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What is Conjunctivitis and is it Dangerous?

What is Conjunctivitis, Interesting Eye Articles

24 December 2022

Conjunctivitis, also known as pink eye, is what happens when your conjunctiva is infected. It is a thin transparent surface that provides lubrication to your eye by producing mucus and tears. Adding on, it also serves as a layer of protection to prevent bacteria and microbes from entering your eye.

 

What are the different types of conjunctivitis?

There are three types of conjunctivitis, which are, viral, bacterial, and allergic. They each have a variety of different causes

Viral:
Viral conjunctivitis
Mostly caused by viruses that are related to the common cold, it can be spread through coughing and sneezing. However, you can also get this condition from your body’s own mucous membranes, especially if you forcefully blow your nose. This may cause the virus to move from your respiratory system to your eyes.


Bacterial:
Bacterial conjunctivitis
This condition is caused by various types of bacteria and spreads through touch. For example, if you’ve had physical contact with someone who has bacterial conjunctivitis, or shared items between them, then there’s a high chance for you to develop it too. Furthermore, poor hygiene can also be a cause of this.


Allergic:
Allergic conjunctivitis
This is common amongst those who have seasonal allergies such as to grass and weed pollen. However, other allergies such as animal dander, dust mites, and mold can also trigger this condition.

Giant papillary conjunctivitis
Also known as contact lens-induced papillary conjunctivitis because wearing contact lenses can multiply your chances of getting this condition. This is especially if you’re a frequent wearer of hard contact lenses or do not change your soft lens often.

Some parents may limit their child’s use of smart devices and offer the suggestion of reading a book or drawing on a piece of paper. But do you know? Reading, drawing, and using a smart device are all considered near-vision tasks. The child would have to hold the book or paper close to their face, and it will also lead to a progression of myopia.

What are the signs and symptoms?

Viral:
You may experience a burning sensation, along with pain and redness in the affected eye. There may also be the possibility of watery discharge, along with itching and swelling. If not careful, it can spread to the unaffected eye.


Bacterial:
A thick yellow discharge will be emitted, along with a minimal amount of pain and soreness. You may also experience moderately red eyes and swelling eyelids. The discharge can also stick to your eyelashes, making them crusty as well as causing discomfort.


Allergic:
Watery eyes and the discharge of mucous are common symptoms of allergic conjunctivitis. You may find it to only happen during certain seasons or in specific environments. For example, if you’re allergic to dust mites, then allergic conjunctivitis will only happen in a dusty area, or those who are affected by pollen may have a higher risk of developing this condition during spring and summer.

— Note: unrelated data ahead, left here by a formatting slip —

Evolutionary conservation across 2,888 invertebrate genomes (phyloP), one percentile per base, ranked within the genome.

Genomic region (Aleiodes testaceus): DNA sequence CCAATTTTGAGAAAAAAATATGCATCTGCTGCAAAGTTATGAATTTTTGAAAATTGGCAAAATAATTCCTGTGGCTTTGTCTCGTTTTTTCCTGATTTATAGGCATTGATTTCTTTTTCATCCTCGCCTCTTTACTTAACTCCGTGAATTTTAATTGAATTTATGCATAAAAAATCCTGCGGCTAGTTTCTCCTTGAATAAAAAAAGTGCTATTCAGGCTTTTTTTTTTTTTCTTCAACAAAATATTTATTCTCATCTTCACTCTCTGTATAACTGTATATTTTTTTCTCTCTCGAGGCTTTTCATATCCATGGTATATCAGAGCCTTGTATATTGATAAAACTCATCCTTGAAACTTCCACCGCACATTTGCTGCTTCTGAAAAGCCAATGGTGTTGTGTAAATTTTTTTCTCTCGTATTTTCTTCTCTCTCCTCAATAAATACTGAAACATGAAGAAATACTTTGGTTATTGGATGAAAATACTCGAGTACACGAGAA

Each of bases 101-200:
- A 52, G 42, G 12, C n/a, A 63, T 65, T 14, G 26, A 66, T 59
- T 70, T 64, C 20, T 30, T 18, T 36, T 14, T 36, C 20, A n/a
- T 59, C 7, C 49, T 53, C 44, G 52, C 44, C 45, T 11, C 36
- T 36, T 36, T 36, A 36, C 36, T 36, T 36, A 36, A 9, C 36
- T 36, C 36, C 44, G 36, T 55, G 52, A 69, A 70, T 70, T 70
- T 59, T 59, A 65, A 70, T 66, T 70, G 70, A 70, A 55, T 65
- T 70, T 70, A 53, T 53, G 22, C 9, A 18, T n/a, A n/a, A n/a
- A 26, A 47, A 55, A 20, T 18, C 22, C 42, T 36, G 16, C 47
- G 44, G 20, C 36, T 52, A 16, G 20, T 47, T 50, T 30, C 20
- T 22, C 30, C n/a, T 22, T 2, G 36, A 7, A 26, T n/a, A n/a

Their signs and symptoms can often overlap, making it difficult to identify the cause of your condition. If you suspect that you or a loved one have conjunctivitis, do not hesitate to contact your optometrist or a medical professional.

How can you prevent or minimize the risk of it?

Seeing you or your child with red eyes is surely a scary sight, but there are ways to lower the risk of getting conjunctivitis.

 

Have good hygiene practices
Wash your hands often with soap and warm water, and store your contact lenses as instructed by your eye doctor. Always ensure that they are clean before you wear them. This is to reduce the possibility of contracting bacterial conjunctivitis.

 

Don’t share personal items
Sharing towels, eyedrops, contact lenses, eyeglasses, pillows, and other personal items can lead to a high chance of developing conjunctivitis if the person you’re sharing with has it.

 

Avoid touching your eyes with your hands
This is the easiest way to get conjunctivitis, as your hands may carry a wide host of bacteria that can lead to this condition.

How can it be treated?

There are various treatments that are available depending on the type of conjunctivitis that you have. This is why it is important to seek medical care instead of trying to self-diagnose.

Artificial tears
If your symptoms include dryness, this will be prescribed to alleviate it and cause the condition to be more bearable.

Antibiotic eye drops
This is rarely prescribed because conjunctivitis is usually caused by a virus. However, in the event that your condition is caused by bacterial infections, this will be given to you.

Change in lifestyle
You may be instructed to stop wearing contact lenses until your condition subsides, and to wash your hands on a regular basis.

Is it a dangerous condition?

This condition may look scary, but it is usually harmless when the right treatment is administered. However, if ignored, it can worsen and affect your quality of life, such as constant discharge can obscure your vision when driving. You can also spread this to others in your home or office if it happens to be infectious.

While some may say that conjunctivitis can clear up on its own after a few days, we still recommend that you visit a medical professional to get the condition looked at.

Book an appointment to find out more!

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